Rivers are of great importance to man from earliest times their valleys have been the chief routes travel. Before the rail-road, automobile and airplane, rivers were the great highways of travel and commerce.  The fertile flood plains of rivers support millions of people.  Many rivers have been dammed to supply hydroelectric power, irrigation waters.

 

The word ‘Godavari’ literally means granting water to kine.  It is divided in two regions of Dakhsinapatha, the region of trap, in the north granitic and calcareous country in the south.


The very name Godavari rings like the symphony of great culture shared by the southern people. Godavari is a river; however, it is more than a geographical entity. It carries some-thing more than long-history of spiritual pursuits, a flowing sequence of the joys and sorrows of the people, not only those living on its banks but also those who traverse long distances to get a glimpse of the river, to take a dip in its waters and to immerse the ashes of their near and dear ones into it, so that they become a part of the Godavari. The River is a stream of eternity.  It is therefore the river of the gods.

 

Triambak

One of its sources springs from a hill behind the holy spot of Triambak named after the god Shiva, lies 18 miles west of Nashik. Here is shown the “Gomukha- Cow Mouth” where the water drips down from a lofty cliff through a stone-cow’s moth.  A larger branch takes its rise in the ridge that joins the Triambak and Brahma mountains.  The temple of Triambakeswara, cast of the town, was constructed by Balaji-Baji Rao, the third peshwa (1740-1761) standing in a stone enclosure, with a portico which is the music gallery, the shrine reached by steps, encloses a shivalinga, the ninth of the 12 great lingas of India. A flight of 690 steps up the Triambakeswara leads to the source of Godavari.

 

Nashik

Nashik, the Nasika of Ptolemy, has developed on the banks of the river Godavari, a series of Buddhist caves of Satavahana times datable from second century BC to sixth century AD notable for the inscriptions dealing the genealogy of that dynasty. The city is divided into panchavati and Topovan.  There are nearly 200 temples in Nashik famous for the holiness of the Godavari, by Panchavati being regarded as the place the exile of Rama for years.

 

South-west of Nashik a group of 24 Hinayana Buddhist caves excavated of these caves, cave no.3 and 18 are the most important.  In cave No. 21, the third largest vihara, is a colossal seated image of the Buddha, 10 feet high, attended by two chauri-bearers.

 

Paithan

The ancient city of Pratishtanapoura, the celebrated abode of the gods, situated 28 miles south of Aurangabad, established by the legendry Salivahana, the founder of the Satavahana dynasty. He initiated Saka era in 78 AD.  In his reign Paithan, became a great centre of trade, visited by Greek merchants in 200-300 BC Asoka’s 14th rock edict second century BC mentions the inhabitants of Pratistanapura.

 

Paithan has been a great religious centre from early times and the birth place of eminent saints, Bhanudas, Eknath and Muktesvar, revered even today. The temple, which housed the throne of Salivahana has been supplanted by a mosque built by Aurangzeb, another mosque was constructed by a Maulana Sahib where a shrine to Renuka Devi existed.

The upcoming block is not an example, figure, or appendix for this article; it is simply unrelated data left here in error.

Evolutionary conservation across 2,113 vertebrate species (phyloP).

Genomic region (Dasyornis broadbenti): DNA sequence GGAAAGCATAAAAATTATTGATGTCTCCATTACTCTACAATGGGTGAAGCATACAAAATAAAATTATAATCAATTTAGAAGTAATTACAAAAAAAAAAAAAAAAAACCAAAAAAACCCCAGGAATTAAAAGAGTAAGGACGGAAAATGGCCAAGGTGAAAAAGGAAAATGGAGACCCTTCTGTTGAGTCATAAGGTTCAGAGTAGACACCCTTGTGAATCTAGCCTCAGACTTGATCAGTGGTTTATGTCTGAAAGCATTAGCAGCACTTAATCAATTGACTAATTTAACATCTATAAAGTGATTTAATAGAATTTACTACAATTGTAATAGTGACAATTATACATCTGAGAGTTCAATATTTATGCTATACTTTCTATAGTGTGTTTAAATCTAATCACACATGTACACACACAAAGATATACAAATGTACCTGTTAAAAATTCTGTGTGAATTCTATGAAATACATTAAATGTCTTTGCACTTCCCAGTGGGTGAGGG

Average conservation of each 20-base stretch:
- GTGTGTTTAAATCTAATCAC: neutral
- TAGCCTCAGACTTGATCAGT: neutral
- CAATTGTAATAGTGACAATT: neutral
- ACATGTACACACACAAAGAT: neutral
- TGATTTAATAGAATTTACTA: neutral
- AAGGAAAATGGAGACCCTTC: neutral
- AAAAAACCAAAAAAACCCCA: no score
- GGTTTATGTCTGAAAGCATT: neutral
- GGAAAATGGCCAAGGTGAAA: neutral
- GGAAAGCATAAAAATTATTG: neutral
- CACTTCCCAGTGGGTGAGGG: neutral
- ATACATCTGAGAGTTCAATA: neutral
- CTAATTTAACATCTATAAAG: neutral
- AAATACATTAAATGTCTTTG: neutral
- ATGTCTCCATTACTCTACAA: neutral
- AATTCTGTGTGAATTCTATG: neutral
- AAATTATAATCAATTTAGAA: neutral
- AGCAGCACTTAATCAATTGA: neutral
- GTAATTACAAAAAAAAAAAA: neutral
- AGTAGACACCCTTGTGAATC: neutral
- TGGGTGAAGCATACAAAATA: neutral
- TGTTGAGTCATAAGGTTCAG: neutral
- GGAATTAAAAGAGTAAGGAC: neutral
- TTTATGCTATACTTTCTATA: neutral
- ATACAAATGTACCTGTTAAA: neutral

In 1604, the marriage of prince Daniyal, the son of the emperor Akbar, to the daughter of the king of Bijapur, was celebrated at Paithan.

 

Nanded

The river Godavari, after traversing the district of Parbhani, enters the town of Nanded on the bank of the Godavari, whose name is derived from Nandi, the mount of Shiva, is believed to have performed penance, whose name changed later into Nanded, nine rishis known as Nand-tat.  According to another account the term Nanded, formed the boundary of the nine Nanda rulers of empire of Magadha. One mile from the railway station is a gurudwara, containing the tomb of Guru Govind, the last of the 10 gurus who was assassinated near Nanded in 1708 AD

 

Kandukurti

After flowing for about 113 kms on the northern boundary of the Nizamabad district, the Godavari is joined by its chief tributary, the Manjira, 16 kms from Bodhan, stands Kandukurti on the border between Maharastra and Telangana. The temple of Srirama here is held in great reverence.

 

Basara

At the ancient village of Basara, on the banks of the Godavari, 28 kms from Nizamabad – is one of the temple dedicated to the goddess Saraswati. Another temple is at Kashmir. According to Brahmandapurana, the poet Valmiki, the celebrated author of Ramayana epic was established this temple Basara. On the south of the courtyard of the temple is a tank, by the side of which is the Samadhi pointed out to be Valmiki’s. The deity here is greatly revered by her votaries from far and near who throng here mainly to initiate their children in to the alphabet.

 

Dharmapuri

An ancient village on the west bank of the Godavari amidst a dense forest, Dharmapuri, 36 miles from Jagitial in the Karimnagar district is celebrated as the abode of the god Narasimhasvami.

 

The God Narasimha here is seated in yogic form other deities sculptured in the temple comprise Brahma, Yama, Muralikrishna and Balarama.  Adjacent to the Narasimha temple are those of Ramalingesvara the linga of sand stone and Shiva and saptamatrikas are famous. Dharmapuri is famous as a seat of vedic studies, for centuries it has produced out great Sanskrit scholars.

 

Kotilingala

Some 37 miles from Karimnagar on the right bank of the Godavari, is Kotilingala called form a mud fortress, with brick bastions dated to Satavahana times.  At stambalapalli (village of columns) two miles away, were discovered brick built walls, besides two Buddhist stupas a total of 800 coins out of which the earliest, 38 of Samagopa, 10 of Gobhada and Bhagabhadra of local rulers displaced by the Satavahanas. Eight coins of Simuka, the founder of Satavahana dynasty were unearthed here at Kotilingala.

 

Kaleswaram

Kalesvaram, an ancient Saivite centre, lies on the south bank of the river Godavari at its confluence with the Pranahita united with Winaganga in Karimnagar district.  Many ancient temples such as Venkatesvara, Saraswati, Bindumadhava, Chandrasekhara, Sangamesvara, Mukteswara and Somesvara are most important.  Kalesvaram is one of the Jyotirlinga of Shiva one of the three (trilinga), the others at Srisailam and Draksharama.  The Telugu country called Trilinga.

 

Parnasala

Situated on the left bank of the Godavari, 35 kms from Bhadrachalam lies parnasala, a noted pilgrim centre where Rama with Sita and Lakshmana is believed to have stayed towards the end of his exile in Dandakaranya.

 

Bhadrachalam

Bhadrachalam, sanctified by the sojourn of Rama during his long banishment, and renowned for its temple consecrated to the god, stands on the left ban of the river Godavari, 26 kms from Dummugudem in the Khammam district.  It was here that Srirama is said to have crossed the river on his journey to Sri Lanka in quest of Sita. Bhadrachalam takes its name from Bhadra, a sage, who attained his deliverance by from Rama.